As participants in the music world, we are often trusted—sometimes, perhaps, too much—to glean what we can from what we are fed by the industry. It is left up to us to decide what it was that drove the songwriter’s pen, and what led him/her to create what we are now listening to, since insightful album commentary from the artist is infrequent (on original releases, as reissues can be a different story).
In a letter to fans, posted on Metric’s website in February of 2012, singer Emily Haines took back a bit of that trust by laying it all out on the table: “Synthetica is about staying home and wanting to crawl out of your skin from the lack of external stimulation … It’s about what is real vs. what is artificial.” Now armed with an instruction manual, our job as listeners becomes finding that meaning in the songs.
“Artificial Nocturne” opens the album with a dreamy two-minute climb into the real meat of the song. The first words listeners hear going into Synthetica are what may be a response to comments on Haines’ inclination toward misery and darkness: “I’m just as fucked up as they say/I can’t fake the daytime/I found an entrance to escape into the dark.” From there, she seems to reiterate the statement she’s already made. It’s that Synthetica is a commentary on the need to distinguish what is natural and what is contrived as she paints us into a landscape of manufactured darkness, both literal and metaphoric.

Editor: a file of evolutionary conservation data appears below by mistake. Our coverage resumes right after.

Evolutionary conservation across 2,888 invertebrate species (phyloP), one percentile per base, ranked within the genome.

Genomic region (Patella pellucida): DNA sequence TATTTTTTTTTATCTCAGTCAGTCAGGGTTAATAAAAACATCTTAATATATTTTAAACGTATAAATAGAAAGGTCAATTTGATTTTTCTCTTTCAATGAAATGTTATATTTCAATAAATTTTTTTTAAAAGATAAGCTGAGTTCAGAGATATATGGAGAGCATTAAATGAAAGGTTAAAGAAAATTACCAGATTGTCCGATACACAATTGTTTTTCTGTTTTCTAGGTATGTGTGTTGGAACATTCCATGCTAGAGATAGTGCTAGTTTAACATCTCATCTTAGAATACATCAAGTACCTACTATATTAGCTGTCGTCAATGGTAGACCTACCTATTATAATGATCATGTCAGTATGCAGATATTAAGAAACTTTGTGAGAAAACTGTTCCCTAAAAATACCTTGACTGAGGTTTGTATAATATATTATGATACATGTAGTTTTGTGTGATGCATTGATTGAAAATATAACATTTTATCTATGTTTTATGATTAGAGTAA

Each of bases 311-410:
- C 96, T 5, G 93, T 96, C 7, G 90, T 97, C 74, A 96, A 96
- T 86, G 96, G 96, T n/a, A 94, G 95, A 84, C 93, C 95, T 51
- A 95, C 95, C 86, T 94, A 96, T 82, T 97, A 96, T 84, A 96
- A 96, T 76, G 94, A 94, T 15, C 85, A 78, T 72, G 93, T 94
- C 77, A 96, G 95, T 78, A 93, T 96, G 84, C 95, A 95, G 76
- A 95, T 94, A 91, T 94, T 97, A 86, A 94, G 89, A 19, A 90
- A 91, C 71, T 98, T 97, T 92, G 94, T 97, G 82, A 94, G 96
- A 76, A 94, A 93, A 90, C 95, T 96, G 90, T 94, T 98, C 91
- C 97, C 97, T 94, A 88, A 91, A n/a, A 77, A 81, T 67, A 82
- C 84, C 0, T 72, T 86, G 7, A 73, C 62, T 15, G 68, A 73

It is easy to take “Lost Kitten” at its face value and infer a story of parents meeting a child they’d given up after the child had grown up, via the lyrics: “You’ve got my eyes/You’ll never be mine but you’ve got my eyes.” It’s possible, however, that “Lost Kitten” is just as much a story of seeing something of yourself in a place you’re not wholly comfortable seeing it.
“The Wanderlust” became a bit of a flailing fangirl moment for me as the unexpected and unmistakeably familiar voice of Lou Reed sneaked in behind Haines and commanded attention with a very simple proclamation that “the wanderlust will carry us on.” To be honest, however, Reed’s cameo really is the highlight of the song for me; without it, it offers nothing else that could be considered extraordinary or spectacular. With or without Reed, “The Wanderlust” is syrupy and reminiscent of the 1980s synth pop Metric has clearly taken influence from.
Metric has displayed a subtle evolution of sound from one album to the next throughout their career. To the passive listener, it is often unclear where these developments have occurred and that is surely the case coming off of the previous album Fantasies. The differences between it and Synthetica are restrained and quiet but still apparent. Overall, Synthetica, for Metric fans and for fans of the new wave style, is well worth a spin or three.
Synthetica is the fifth studio album from Canadian new wave quartet, Metric. It is out now in mp3, CD, and vinyl formats where available.Powered by Sidelines